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Unprecedented guidelines offer recommendations on how to treat patients with severe sepsis.
Accounting for about 750,000 cases in this country annually, severe sepsis has an alarming 30% mortality rate. Research indicates that while there are many useful clinical interventions available for sepsis, they are applied inconsistently by many clinicians.
Unprecedented guidelines were recently developed by a group of international critical care and infectious disease experts in an effort to increase awareness and improve outcome in severe sepsis (infection-induced organ dysfunction or hypoperfusion abnormalities) and septic shock (hypotension not reversed with fluid resuscitation and associated with organ dysfunction or hypoperfusion abnormalities). Under the auspices of the Surviving Sepsis Campaign, the evidence-based guidelines were unveiled at the 33rd annual congress of the Society of Critical Care Medicine in Orlando and reported in the March 2004 issue of Critical Care Medicine. Experts stressed that patient outcome will be heavily influenced by the speed and appropriateness of therapy in the initial hours of syndrome development.
In the guidelines, a most vital recommendation is the initiation of broad-spectrum antibiotic therapy within the first hour of severe sepsis awareness and after appropriate cultures. While it's inappropriate to delay treatment while waiting for culture results, once the results are available, the antimicrobial regimen must be reassessed for a possible switch to a narrow-spectrum antibiotic. "Timely administration of appropriate antibiotics in such critically ill patients is crucial," said Thiri Anandarangam, M.D., department of pulmonary and critical care medicine at Newark Beth Israel Medical Center in Newark, N.J.
The guidelines recommend the use of drotrecogin alfa (Xigris, Lilly), or recombinant human activated protein C (rhAPC), an endogenous anticoagulant having anti-inflammatory properties, in patients at high risk of death. This can be determined by certain listed criteria. A clinical study published in the New England Journal of Medicine in 2001 demonstrated that rhAPC improved survival in patients with sepsis-induced organ dysfunction. "In our institution, we utilize a form that serves as a checklist to assess the patient's eligibility for activated protein C. Timely therapy is initiated in patients meeting eligibility criteria," explained George Shehata, R.Ph., at Clara Maass Hospital in Belleville, N.J.
The guideline panel members also advocate the use of vasopressors and inotropes in such critically ill patients, when appropriate fluid resuscitation fails to restore adequate blood pressure and organ perfusion. In addition, the experts recommended that one week of corticosteroid therapy in patients with septic shock might be beneficial. The authors also emphasized the importance of glycemic control in patients with severe sepsis, since it has been shown to increase the likelihood of survival.
While developing guidelines is definitely an imperative step in the effort to ensure optimal patient care, how can they be applied practically in the clinical setting? Based on the principles of both evidence-based medicine and performance improvement, a number of practical steps that can be employed by clinicians were proposed in a research paper written by Peter J. Provonost, M.D., Ph.D., and Sean M. Berenholtz, M.D., MHS, department of anesthesiology and critical care medicine at Johns Hopkins Medical Institutions in Baltimore.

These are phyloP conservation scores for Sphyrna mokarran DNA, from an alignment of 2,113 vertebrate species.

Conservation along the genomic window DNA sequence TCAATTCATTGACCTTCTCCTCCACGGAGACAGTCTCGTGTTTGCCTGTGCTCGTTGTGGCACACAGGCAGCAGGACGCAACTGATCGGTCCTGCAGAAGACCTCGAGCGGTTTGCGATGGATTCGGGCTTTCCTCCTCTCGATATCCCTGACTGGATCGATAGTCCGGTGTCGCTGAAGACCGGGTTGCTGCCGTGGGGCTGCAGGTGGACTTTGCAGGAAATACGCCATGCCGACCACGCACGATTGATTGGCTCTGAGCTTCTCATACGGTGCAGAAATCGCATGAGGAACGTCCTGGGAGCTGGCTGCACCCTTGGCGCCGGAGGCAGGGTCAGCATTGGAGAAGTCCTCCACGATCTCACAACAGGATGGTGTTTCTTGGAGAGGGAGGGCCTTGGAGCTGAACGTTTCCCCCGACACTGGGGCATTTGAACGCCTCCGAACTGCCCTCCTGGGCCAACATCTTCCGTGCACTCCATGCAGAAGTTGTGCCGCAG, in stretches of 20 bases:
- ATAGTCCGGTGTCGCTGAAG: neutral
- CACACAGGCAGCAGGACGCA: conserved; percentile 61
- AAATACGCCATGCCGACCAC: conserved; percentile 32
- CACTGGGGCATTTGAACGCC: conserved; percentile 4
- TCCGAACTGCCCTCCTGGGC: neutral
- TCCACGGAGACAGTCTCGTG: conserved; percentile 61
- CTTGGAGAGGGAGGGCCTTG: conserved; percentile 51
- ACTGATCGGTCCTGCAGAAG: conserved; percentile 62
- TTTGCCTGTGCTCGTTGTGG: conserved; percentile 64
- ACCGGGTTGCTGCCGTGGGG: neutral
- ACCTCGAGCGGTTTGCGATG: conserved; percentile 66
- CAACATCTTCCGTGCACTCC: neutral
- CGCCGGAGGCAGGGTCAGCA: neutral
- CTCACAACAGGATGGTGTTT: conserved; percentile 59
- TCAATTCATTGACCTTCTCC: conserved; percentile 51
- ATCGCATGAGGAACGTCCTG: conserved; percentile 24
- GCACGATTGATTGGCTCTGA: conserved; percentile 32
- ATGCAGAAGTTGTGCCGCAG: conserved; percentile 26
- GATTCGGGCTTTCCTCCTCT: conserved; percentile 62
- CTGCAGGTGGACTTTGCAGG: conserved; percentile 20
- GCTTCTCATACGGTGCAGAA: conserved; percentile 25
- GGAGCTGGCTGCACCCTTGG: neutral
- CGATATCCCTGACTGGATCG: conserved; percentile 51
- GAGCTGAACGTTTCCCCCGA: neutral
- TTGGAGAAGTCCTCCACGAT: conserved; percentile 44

In this paper, recently published by VHA Inc., the national healthcare cooperative, Provonost described a model where the science of improving sepsis care is converted from cumbersome guidelines into a simple checklist that ensures compliance by the staff in critical care units. "We're not saying clinical personnel should ignore the lists they've already developed entirely, but they must be simple to use and check. At least two people should be verifying completion of each step, not merely the physician," said Provonost.
Experts examined the models of sepsis care at Johns Hopkins as well as other VHA participating hospitals and developed 11 quality indicators for optimum sepsis care. The recommendations for sepsis care in the VHA research paper are quite similar to those of the new guidelines in Critical Care Medicine.
In the VHA paper, clinicians are also advised to assess severely septic patients for rhAPC eligibility within 24 hours following ICU admission and commence therapy in eligible patients within 48 hours following ICU admission. Provonost also indicated that after performing a corticotropin stimulation test on patients with severe sepsis, treating empirically with steroids might prove beneficial. This recommendation was based on a study, published in JAMA in 2002, demonstrating that severely septic patients with relative adrenal insufficiency experienced a significant reduction in mortality when empirically treated with steroids.
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